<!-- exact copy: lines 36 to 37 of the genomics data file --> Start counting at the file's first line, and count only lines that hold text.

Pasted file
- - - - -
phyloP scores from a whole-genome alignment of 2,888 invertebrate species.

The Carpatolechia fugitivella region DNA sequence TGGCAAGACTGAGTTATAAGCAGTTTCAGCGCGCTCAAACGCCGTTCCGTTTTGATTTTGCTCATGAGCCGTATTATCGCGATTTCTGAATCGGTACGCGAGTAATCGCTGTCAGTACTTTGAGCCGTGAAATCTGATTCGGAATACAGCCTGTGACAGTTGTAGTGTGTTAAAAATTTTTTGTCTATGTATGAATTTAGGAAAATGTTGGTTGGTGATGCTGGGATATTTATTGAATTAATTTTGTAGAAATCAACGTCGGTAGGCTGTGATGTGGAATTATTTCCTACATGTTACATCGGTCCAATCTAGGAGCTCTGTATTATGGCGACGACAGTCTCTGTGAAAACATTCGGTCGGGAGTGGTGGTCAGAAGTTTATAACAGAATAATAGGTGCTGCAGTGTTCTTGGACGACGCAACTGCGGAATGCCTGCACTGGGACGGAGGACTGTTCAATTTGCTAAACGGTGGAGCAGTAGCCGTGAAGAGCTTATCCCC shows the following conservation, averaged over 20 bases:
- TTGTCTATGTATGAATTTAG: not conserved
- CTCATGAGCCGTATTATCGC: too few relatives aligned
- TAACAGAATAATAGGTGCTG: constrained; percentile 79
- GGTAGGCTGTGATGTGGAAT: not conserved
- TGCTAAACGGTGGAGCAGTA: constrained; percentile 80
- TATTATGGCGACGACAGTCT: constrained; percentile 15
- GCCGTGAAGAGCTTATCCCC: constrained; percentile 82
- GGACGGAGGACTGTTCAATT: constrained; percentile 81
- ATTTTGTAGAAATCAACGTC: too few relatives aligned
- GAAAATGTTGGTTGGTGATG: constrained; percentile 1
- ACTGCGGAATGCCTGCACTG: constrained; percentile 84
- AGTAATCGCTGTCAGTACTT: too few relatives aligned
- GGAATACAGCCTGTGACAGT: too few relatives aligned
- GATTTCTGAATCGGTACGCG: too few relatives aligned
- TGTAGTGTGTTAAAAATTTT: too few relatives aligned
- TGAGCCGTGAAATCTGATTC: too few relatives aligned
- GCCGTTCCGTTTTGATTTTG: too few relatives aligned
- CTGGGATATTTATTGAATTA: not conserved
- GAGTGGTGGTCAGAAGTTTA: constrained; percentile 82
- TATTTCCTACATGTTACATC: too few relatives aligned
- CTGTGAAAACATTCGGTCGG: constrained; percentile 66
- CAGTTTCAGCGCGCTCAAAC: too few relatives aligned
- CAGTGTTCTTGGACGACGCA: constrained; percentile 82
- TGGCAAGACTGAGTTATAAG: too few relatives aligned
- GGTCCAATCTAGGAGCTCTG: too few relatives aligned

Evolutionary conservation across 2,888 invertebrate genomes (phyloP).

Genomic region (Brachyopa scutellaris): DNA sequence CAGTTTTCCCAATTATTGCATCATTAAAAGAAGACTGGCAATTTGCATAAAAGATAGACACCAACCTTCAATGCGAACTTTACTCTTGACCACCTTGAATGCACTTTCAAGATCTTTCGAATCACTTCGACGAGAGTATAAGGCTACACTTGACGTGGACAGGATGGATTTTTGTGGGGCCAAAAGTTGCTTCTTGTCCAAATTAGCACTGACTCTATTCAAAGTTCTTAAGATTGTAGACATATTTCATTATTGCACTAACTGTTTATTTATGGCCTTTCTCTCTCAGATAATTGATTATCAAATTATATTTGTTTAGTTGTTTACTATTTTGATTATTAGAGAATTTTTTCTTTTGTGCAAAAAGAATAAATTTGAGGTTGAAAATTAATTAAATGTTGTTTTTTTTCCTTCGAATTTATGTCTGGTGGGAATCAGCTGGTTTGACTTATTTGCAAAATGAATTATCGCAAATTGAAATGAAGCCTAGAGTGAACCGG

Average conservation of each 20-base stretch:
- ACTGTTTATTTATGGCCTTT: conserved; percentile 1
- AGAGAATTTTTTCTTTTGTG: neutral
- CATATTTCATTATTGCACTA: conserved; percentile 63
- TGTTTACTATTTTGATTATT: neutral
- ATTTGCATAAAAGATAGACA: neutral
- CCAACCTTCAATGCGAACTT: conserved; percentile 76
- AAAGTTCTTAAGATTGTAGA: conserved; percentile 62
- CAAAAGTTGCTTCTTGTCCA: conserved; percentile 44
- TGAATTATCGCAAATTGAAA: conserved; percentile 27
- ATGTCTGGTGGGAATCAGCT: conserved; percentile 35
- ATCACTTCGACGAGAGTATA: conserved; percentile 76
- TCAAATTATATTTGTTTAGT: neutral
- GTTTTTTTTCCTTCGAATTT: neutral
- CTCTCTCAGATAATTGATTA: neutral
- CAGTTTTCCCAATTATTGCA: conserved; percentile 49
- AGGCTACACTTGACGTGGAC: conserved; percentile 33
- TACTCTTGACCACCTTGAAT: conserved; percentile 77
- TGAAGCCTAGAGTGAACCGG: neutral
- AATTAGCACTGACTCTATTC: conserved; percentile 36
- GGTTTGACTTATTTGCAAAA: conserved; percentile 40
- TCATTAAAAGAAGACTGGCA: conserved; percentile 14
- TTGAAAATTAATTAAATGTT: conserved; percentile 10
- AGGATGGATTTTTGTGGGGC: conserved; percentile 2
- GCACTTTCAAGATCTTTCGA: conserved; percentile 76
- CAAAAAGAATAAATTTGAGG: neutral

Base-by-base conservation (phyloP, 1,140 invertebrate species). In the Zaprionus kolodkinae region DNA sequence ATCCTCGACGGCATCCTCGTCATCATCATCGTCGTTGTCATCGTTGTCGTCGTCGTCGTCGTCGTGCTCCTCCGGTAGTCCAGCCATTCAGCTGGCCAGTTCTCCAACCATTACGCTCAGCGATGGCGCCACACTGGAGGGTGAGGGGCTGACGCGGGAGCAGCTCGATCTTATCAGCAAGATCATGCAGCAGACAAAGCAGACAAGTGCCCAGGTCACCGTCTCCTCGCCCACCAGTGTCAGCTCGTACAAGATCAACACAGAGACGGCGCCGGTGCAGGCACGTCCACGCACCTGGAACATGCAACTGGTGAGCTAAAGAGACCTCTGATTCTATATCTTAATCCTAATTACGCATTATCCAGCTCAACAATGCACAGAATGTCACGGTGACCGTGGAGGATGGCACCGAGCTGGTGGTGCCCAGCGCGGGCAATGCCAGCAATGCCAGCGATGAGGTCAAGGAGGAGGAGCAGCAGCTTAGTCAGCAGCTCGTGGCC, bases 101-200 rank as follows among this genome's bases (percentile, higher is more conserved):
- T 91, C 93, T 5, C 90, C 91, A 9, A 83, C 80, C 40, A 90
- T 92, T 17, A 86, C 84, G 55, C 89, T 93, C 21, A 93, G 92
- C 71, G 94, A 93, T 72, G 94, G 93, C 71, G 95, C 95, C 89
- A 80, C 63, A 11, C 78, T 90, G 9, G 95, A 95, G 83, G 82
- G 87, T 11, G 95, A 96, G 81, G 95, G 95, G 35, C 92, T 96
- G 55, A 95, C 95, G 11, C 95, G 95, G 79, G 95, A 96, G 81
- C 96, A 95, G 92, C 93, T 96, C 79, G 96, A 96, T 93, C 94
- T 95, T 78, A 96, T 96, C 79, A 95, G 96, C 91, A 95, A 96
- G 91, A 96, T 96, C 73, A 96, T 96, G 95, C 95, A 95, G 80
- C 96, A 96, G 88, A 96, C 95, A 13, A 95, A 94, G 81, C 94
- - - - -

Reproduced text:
- CCAACCTTCAATGCGAACTT: conserved; percentile 76
- AAAGTTCTTAAGATTGTAGA: conserved; percentile 62